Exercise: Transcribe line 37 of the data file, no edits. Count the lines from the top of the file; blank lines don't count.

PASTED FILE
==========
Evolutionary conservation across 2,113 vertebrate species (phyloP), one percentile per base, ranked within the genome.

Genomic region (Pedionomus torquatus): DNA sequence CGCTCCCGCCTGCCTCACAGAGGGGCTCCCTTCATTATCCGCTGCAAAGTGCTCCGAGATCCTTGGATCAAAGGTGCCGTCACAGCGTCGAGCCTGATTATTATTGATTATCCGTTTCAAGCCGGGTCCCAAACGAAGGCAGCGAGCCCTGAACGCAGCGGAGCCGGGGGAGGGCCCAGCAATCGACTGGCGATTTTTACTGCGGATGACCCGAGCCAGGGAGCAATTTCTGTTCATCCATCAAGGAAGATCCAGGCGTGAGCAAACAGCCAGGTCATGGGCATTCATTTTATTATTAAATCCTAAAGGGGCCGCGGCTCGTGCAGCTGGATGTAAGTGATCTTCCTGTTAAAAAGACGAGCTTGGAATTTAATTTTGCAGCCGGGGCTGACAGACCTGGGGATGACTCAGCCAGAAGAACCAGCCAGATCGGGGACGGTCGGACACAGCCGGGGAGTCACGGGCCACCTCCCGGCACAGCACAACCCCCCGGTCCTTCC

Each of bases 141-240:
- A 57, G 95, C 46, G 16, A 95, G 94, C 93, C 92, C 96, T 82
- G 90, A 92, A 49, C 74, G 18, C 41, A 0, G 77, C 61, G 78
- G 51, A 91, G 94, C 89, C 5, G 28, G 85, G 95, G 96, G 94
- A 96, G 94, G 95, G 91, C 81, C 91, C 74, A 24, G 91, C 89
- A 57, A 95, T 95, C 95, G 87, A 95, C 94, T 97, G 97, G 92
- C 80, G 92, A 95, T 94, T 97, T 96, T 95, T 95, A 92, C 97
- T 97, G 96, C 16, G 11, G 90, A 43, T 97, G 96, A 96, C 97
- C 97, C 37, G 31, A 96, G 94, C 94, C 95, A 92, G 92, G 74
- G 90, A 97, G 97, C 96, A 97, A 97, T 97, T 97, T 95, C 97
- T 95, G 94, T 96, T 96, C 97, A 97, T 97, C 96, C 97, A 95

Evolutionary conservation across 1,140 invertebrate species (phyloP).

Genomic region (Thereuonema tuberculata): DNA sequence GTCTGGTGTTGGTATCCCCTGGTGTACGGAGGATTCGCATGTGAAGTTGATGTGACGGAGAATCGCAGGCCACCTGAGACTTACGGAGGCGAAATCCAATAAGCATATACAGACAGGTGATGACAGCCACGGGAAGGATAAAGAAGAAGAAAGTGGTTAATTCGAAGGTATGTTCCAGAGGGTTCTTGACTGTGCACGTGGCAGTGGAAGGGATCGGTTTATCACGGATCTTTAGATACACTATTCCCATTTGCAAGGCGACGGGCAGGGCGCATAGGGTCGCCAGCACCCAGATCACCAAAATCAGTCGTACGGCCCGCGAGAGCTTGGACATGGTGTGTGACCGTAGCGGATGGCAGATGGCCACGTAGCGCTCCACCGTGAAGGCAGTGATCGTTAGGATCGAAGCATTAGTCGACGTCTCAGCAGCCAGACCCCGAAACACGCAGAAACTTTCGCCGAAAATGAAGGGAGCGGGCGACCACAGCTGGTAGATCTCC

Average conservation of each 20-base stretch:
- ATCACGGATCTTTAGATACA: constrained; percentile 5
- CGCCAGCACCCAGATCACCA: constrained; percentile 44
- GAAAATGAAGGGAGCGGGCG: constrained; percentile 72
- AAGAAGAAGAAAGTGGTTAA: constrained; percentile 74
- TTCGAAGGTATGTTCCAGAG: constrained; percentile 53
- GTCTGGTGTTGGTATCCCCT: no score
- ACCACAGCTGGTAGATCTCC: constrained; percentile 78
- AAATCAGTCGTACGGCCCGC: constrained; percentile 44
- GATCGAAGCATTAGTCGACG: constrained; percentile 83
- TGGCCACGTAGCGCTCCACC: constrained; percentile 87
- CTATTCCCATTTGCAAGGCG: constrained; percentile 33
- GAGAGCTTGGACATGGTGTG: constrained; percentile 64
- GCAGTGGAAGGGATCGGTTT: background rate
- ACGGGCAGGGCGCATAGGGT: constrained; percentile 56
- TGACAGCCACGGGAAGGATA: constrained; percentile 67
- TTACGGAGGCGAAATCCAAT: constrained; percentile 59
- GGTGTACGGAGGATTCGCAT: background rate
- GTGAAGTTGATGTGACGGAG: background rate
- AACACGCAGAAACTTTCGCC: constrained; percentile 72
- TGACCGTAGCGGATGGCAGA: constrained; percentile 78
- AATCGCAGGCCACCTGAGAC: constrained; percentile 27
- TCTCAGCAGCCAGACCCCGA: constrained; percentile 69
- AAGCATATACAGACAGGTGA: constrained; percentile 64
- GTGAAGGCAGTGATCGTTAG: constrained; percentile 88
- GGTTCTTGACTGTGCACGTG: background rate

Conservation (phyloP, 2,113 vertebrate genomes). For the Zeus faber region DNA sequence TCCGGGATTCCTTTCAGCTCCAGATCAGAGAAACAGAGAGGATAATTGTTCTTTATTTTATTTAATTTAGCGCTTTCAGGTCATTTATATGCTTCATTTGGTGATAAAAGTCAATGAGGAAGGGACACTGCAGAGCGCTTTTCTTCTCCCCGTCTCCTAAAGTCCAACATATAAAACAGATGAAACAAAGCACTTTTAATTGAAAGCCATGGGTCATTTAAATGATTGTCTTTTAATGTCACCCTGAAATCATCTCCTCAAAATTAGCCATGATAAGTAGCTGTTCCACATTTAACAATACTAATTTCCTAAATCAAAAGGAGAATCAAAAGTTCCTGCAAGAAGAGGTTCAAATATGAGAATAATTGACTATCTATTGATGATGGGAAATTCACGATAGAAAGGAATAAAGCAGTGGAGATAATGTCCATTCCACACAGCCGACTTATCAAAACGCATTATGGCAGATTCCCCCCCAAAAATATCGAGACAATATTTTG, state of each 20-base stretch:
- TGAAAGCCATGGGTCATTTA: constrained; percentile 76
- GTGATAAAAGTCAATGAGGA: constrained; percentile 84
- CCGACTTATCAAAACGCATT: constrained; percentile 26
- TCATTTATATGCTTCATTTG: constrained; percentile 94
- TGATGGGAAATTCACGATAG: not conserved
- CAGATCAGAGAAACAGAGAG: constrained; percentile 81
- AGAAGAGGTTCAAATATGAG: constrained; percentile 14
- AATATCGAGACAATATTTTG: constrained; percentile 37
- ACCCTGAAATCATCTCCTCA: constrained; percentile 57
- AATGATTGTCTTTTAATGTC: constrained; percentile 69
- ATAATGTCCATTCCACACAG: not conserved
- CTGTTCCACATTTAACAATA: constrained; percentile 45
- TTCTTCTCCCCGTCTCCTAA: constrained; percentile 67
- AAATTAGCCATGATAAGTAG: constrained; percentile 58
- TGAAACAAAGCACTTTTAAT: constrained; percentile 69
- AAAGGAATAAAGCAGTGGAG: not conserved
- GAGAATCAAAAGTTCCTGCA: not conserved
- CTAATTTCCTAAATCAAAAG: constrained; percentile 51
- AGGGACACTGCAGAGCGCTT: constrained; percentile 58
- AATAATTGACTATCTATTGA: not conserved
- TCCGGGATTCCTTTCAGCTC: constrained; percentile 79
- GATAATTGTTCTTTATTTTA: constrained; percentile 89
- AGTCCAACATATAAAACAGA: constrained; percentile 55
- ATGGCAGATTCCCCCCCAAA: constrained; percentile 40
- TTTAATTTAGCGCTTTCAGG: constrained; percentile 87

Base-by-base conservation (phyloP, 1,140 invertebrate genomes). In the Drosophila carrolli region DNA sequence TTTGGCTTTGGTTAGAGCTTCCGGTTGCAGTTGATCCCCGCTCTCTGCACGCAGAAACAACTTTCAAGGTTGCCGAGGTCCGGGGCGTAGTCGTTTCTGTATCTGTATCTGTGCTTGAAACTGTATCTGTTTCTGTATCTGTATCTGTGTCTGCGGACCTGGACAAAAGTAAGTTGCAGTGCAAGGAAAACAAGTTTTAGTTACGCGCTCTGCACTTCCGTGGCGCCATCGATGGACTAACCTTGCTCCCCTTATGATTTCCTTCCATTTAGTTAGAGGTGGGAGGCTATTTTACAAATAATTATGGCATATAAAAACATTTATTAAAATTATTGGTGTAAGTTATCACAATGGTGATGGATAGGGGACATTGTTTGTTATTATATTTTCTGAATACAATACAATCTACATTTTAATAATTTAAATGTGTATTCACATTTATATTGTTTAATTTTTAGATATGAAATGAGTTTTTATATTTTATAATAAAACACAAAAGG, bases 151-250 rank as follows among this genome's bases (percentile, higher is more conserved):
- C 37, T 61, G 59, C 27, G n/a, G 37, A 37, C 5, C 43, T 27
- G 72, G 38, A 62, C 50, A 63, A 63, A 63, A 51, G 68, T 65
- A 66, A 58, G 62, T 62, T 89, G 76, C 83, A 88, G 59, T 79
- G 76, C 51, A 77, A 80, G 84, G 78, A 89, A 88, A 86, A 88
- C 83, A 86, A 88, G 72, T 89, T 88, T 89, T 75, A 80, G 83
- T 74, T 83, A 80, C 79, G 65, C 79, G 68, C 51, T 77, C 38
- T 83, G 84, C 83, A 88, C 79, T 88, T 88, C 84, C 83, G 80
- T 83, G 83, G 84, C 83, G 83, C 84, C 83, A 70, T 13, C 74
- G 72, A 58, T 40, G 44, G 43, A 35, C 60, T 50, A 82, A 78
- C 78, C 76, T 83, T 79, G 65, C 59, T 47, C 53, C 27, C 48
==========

- AATCGCAGGCCACCTGAGAC: constrained; percentile 27